Ash Wednesday Links

Today is Ash Wednesday, which begins the season of Lent. Here are some posts and thoughts about Ash Wednesday and Lent that caught my attention.

Carl Trueman wonders why so many evangelicals are embracing the old tradition of Lent:

The rise of Lent in non-Roman, Orthodox or Anglican circles is a fascinating phenomenon. I remember being on the campus of Princeton Theological Seminary a few years ago on Ash Wednesday and being greeted by a young man emerging from Miller Chapel with a black smudged cross on his forehead. That the bastion of nineteenth century Old School Presbyterianism had been reduced to this – an eclectic grab-bag of liturgical practices – struck me as sad. Old School Presbyterianism is a rich enough tradition not to need to plunder the Egyptians or even the Anglicans.

Julie Tennent offers an interesting challenge for Lent:

No other spiritual practice has impacted us in the same way, and four years later we are still singing a Psalm every day, and discovering new depths of relationship with our covenant God as we do. As Lent approaches, we would like to propose a 40-day challenge: sing a Psalm each day for the season of Lent! We have arranged a selection of psalms specifically for this holy season of the church year that will facilitate contemplation of Christ and His passion.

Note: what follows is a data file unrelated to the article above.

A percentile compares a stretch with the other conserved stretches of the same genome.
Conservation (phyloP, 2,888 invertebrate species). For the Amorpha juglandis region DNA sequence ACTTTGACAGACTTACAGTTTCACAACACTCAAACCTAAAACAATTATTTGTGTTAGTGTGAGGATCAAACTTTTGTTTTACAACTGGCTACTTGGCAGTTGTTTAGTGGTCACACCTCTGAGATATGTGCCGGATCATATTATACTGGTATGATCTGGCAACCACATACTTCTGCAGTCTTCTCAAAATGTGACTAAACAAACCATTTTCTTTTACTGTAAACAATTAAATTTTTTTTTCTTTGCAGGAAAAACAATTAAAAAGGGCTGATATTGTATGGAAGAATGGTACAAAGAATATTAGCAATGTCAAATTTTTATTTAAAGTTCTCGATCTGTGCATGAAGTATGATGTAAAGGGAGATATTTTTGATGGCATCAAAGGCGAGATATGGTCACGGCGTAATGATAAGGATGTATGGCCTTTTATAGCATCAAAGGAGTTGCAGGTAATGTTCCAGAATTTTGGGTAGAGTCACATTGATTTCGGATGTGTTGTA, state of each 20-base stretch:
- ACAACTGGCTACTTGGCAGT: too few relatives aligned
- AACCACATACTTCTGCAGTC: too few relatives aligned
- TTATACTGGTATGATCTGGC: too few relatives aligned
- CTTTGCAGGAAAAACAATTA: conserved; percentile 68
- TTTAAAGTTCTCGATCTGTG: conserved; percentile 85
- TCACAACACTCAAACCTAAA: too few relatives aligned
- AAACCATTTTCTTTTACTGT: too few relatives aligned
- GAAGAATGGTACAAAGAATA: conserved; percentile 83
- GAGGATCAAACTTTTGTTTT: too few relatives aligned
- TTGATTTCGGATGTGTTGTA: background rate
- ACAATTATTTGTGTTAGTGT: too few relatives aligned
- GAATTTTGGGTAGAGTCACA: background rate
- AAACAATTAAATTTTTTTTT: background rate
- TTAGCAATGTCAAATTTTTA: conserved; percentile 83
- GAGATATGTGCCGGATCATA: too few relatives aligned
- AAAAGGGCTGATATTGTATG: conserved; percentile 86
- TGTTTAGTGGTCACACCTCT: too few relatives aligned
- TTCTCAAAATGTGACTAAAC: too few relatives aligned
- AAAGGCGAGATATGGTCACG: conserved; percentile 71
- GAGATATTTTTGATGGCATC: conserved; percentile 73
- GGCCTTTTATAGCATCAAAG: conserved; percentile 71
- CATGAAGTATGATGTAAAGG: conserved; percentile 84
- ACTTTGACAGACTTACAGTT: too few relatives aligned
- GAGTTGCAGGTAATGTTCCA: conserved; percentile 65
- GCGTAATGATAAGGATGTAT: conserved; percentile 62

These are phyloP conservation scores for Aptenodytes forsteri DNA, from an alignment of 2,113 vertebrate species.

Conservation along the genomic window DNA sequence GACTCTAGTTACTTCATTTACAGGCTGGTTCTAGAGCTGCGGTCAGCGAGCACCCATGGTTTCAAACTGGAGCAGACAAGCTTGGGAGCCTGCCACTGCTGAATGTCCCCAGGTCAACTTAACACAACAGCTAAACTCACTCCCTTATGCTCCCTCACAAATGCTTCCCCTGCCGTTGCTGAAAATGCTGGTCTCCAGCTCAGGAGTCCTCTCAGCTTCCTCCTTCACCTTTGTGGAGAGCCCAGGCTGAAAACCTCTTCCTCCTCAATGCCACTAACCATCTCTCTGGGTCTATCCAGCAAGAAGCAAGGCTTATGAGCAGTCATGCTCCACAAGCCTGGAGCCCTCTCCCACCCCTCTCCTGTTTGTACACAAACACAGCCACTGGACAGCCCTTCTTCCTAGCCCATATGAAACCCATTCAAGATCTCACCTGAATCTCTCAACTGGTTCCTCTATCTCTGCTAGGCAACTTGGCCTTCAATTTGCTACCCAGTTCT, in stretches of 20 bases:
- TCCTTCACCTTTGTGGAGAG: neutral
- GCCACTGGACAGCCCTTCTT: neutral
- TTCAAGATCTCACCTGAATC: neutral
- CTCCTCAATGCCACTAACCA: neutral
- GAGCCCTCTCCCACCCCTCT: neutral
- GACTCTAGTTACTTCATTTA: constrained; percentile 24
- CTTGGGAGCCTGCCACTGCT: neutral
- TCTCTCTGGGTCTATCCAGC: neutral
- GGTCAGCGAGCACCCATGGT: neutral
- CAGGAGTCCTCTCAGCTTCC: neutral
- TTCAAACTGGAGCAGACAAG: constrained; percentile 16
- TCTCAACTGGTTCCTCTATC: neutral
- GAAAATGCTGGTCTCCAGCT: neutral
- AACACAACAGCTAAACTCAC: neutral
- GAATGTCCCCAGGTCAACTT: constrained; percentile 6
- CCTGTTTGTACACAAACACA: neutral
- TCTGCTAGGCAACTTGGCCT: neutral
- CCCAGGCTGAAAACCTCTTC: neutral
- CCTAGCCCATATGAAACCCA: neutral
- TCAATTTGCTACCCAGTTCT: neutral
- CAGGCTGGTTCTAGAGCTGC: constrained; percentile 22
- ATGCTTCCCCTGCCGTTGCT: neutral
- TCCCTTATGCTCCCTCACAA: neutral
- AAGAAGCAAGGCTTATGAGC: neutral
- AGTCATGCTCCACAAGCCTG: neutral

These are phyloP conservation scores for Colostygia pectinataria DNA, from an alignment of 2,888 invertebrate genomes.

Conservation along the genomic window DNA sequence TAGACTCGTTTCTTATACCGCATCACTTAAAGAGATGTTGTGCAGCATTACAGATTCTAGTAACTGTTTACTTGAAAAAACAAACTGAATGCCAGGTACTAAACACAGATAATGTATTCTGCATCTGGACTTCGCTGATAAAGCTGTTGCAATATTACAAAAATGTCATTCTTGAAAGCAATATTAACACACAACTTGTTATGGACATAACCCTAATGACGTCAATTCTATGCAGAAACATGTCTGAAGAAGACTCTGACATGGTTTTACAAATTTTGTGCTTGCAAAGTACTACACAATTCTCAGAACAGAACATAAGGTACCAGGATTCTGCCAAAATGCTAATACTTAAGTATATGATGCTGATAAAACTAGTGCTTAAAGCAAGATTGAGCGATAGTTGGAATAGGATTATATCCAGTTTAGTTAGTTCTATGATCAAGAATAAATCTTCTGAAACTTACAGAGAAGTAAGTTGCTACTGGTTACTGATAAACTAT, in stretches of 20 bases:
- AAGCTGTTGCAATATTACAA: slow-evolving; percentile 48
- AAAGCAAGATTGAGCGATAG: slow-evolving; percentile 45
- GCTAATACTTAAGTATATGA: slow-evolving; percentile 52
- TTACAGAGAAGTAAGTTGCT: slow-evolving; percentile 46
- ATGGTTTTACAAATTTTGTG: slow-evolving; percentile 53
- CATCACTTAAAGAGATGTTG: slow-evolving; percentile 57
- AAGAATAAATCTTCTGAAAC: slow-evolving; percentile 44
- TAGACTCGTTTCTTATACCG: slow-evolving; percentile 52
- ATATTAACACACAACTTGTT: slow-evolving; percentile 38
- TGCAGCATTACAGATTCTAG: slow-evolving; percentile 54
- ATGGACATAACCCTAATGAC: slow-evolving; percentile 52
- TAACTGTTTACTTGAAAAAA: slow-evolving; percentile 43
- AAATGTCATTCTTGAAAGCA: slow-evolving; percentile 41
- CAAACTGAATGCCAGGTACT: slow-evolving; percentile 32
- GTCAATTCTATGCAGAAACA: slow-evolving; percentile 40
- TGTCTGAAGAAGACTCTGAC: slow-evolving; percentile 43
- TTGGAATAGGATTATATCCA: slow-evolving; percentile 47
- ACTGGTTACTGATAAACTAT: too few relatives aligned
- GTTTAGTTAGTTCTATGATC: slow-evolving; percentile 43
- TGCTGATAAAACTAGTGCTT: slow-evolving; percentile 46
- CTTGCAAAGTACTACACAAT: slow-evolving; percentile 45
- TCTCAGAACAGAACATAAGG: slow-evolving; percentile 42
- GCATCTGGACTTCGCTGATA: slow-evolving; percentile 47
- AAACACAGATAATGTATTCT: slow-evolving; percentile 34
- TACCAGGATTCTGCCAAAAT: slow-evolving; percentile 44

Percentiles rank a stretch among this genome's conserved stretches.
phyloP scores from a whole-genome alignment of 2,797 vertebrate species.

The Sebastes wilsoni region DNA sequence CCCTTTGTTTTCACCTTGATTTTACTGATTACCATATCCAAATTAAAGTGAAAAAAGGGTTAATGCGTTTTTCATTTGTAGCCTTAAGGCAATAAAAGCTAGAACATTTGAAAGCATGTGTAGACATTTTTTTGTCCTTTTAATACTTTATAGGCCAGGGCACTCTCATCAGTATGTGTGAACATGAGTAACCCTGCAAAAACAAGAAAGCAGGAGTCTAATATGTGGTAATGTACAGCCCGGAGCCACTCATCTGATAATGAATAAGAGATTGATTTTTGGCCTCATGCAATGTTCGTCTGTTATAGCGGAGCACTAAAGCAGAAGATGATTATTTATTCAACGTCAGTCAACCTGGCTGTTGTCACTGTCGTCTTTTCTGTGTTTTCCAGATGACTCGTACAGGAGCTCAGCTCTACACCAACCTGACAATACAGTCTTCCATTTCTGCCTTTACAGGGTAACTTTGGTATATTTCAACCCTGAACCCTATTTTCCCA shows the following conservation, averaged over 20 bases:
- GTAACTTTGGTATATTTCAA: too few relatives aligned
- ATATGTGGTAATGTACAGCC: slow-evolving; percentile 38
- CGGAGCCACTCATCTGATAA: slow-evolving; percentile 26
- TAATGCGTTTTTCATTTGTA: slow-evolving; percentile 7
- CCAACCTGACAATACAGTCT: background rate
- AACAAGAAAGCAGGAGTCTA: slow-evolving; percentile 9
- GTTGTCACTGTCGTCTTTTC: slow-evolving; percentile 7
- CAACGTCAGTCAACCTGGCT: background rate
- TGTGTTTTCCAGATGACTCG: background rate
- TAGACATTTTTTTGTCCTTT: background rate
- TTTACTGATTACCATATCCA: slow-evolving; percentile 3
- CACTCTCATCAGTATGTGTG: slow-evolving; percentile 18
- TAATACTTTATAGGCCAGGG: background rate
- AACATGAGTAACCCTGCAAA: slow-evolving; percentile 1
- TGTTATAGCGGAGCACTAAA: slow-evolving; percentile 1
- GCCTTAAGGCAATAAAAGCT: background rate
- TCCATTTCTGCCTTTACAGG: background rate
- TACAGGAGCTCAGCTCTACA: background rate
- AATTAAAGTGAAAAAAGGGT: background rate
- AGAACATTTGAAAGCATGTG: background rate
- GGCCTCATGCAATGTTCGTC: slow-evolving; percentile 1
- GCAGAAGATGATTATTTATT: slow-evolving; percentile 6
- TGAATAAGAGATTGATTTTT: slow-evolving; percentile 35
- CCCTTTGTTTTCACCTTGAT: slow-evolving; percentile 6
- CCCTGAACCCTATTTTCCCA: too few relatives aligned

Joan Stott shares an Ash Wednesday Call to Worship based on Psalm 51:

God of salvation’s joy,
we gather to celebrate and revere you.
We come, realising that we are broken.
Forgive and re-create us.

Sarah Condon asks what Jesus would do for Lent (and how we get that wrong):

There is a widely preached theology which tells us that we can somehow identify with Jesus. This lens is all too often used to justify whatever behavior we are interested in spiritualizing. And so we get to be angry because Jesus turned over tables in the temple. We get to invoke righteous indignation at politicians or religious figures because Jesus yelled at the Pharisees and the hypocrites. At Lent, our WWJD theology is allowed to go into overdrive. We must “give up” something in order to identify ourselves with the suffering and self-denial of Jesus in the desert. While all of this sounds earnest and well-intentioned, this theology misses the point–devastatingly so.

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